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Overview

LAY OF THE LAND

Dublin lies midway along the east coast of Ireland, overlooking the horseshoe sweep of Dublin Bay and bounded by the sea to the east and the Dublin Mountains to the west. Dublin's city center is split by the River Liffey into distinct north and south sides. The south side is home to Trinity College, Grafton Street, boutique malls, and all of the capital's five-star hotels. The north side is a grittier, no-nonsense affair—though it still throws up gems like Chapter One, the James Joyce Center, and Croke Park. Other need-to-know districts in the city center (usually defined as the area encircled by Dublin's canals) include touristy Temple Bar, the developing Docklands district, Dublin's Old City (encompassing Christ Church Cathedral and the medieval core), the Georgian areas around Merrion and Fitzwilliam squares, and, if your thirst hasn't been slaked by 2 a.m., the late-night wine bars of Leeson Street.

WHEN TO GO


It's no secret that the Emerald Isle got that way from rainfall. Showers are a threat in Dublin at any time of year, but don't let that put a damper on your plans—a bit of rain never stopped a Dubliner (and certainly not a bit of drizzle). What's more, the upside is a mild, temperate climate with winter temperatures rarely dropping much below 40° F. Summer is Dublin's peak tourist season, but the city can be very pleasant in late spring or early fall, too—without the added crowds. Christmas in Dublin is very jolly, though the most festive season (well, day) is probably June 16, Bloomsday. The anniversary of Leopold Bloom's daylong (but 700-plus-page!) Dublin perambulation in James Joyce's Ulysses is unique to the Irish capital. Participants often dress up in costume and reenact passages from the book—such as downing red wine and Gorgonzola sandwiches at Davy Byrnes Pub or eating offal (yes, really) in Sandycove.

HOW TO GET THERE


Dublin Airport (DUB) is roughly six miles north of downtown. Aer Lingus flies direct from several cities in the United States; American Airlines flies direct from Chicago; Continental from Newark; United Airlines from Washington and Boston; US Airways from Philadelphia; and Delta from Atlanta, New York City (JFK), and Boston.

A taxi to the city center costs €25 to €35 ($33–$46), depending on the time of day and traffic. Several city bus lines also leave from the terminal building (www.dublinbus.ie), and Aircoach (www.aircoach.ie) departs every 15 minutes from 5 am until midnight (and hourly thereafter) to the southern suburbs of Ballsbridge and Leopardstown, making stops convenient to many hotels en route.

GETTING AROUND


Dublin has its share of traffic issues, and despite an explosion of bus and cycle lanes, journey times remain unreliable—especially during rush hour. The city center is relatively compact, so if at all possible, walk.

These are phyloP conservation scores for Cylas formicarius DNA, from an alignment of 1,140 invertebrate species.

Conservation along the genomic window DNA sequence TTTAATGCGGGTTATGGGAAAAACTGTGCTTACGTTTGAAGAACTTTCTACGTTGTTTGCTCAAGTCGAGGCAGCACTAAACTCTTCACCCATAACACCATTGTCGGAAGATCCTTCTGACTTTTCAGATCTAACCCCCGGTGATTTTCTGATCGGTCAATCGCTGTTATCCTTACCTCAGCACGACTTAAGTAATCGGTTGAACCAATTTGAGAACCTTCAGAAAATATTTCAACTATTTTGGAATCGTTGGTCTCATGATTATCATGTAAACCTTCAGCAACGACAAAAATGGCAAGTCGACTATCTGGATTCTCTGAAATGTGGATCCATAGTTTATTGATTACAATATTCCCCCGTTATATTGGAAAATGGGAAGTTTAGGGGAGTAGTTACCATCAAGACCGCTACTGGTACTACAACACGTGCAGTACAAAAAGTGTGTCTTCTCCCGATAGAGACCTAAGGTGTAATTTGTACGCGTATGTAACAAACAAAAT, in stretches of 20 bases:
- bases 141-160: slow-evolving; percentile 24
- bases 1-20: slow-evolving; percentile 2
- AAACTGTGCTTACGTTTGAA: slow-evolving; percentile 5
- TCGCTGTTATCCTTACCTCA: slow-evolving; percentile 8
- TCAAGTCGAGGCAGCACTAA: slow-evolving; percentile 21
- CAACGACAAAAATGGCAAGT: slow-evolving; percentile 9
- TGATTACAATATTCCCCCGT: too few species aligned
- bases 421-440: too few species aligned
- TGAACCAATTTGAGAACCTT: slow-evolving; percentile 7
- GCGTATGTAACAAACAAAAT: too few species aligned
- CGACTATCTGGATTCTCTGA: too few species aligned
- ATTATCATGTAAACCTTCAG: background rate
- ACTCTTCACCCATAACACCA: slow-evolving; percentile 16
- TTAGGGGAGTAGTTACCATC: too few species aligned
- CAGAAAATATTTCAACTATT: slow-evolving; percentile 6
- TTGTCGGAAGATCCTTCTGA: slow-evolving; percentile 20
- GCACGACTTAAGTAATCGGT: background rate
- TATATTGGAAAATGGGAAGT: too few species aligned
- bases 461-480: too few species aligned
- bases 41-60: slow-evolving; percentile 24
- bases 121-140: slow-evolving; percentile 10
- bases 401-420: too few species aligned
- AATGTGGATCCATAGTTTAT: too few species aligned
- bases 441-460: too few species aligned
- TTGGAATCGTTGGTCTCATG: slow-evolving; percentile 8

Taxis are plentiful, and availability is signaled by an illuminated yellow roof sign. The base rate during the day is €4.10; at night, it's €4.45; and tipping is usually around 10 percent (though not essential). Public transport is improving, but remains a hodgepodge affair that does not always link up logically. Dublin Bus operates the bus routes (www.dublinbus.ie; €1.15–€4.50 per journey). The DART suburban train hugs the coast from Howth to Greystones (www.irishrail.ie; €1.65–€4.20 per journey), and two light rail lines run from Connolly Station to Tallaght and St. Stephen's Green to Sandyford (www.luas.ie; €1.50–€2.50 per journey). Discount day and weekly tickets are available for all, and bus and DART have additional three-day options.

Another transport option for tourists is Dublin Bus's open-topped (umbrellas, ahoy!) tour bus (353-1-873-4222; dublinsightseeing.ie). The hop-on, hop-off tour can be joined at any of 23 stops—located near attractions like Trinity College, Leinster House, and Dublin Castle. Buses run every 10 minutes from 9:30 am, every 15 minutes from 3 pm to 5 pm, and every 30 minutes from 5 pm to 6:30 pm. Tickets cost €15/€6 (adult/child).

TOURIST INFO


Dublin's official tourist office Web site provides up-to-date information on events around the city. It also gives details on how to buy a discount Dublin Pass, which covers airport transfer to Dublin, admission to over 30 attractions, and savings at 25 different restaurants, shops, and other venues.

Dublin Tourism Centre
Suffolk Street
Tel: 353 1 605 7700

View Ireland Factsheet
Information may have changed since date of publication. Please confirm details with individual establishments before planning your trip.

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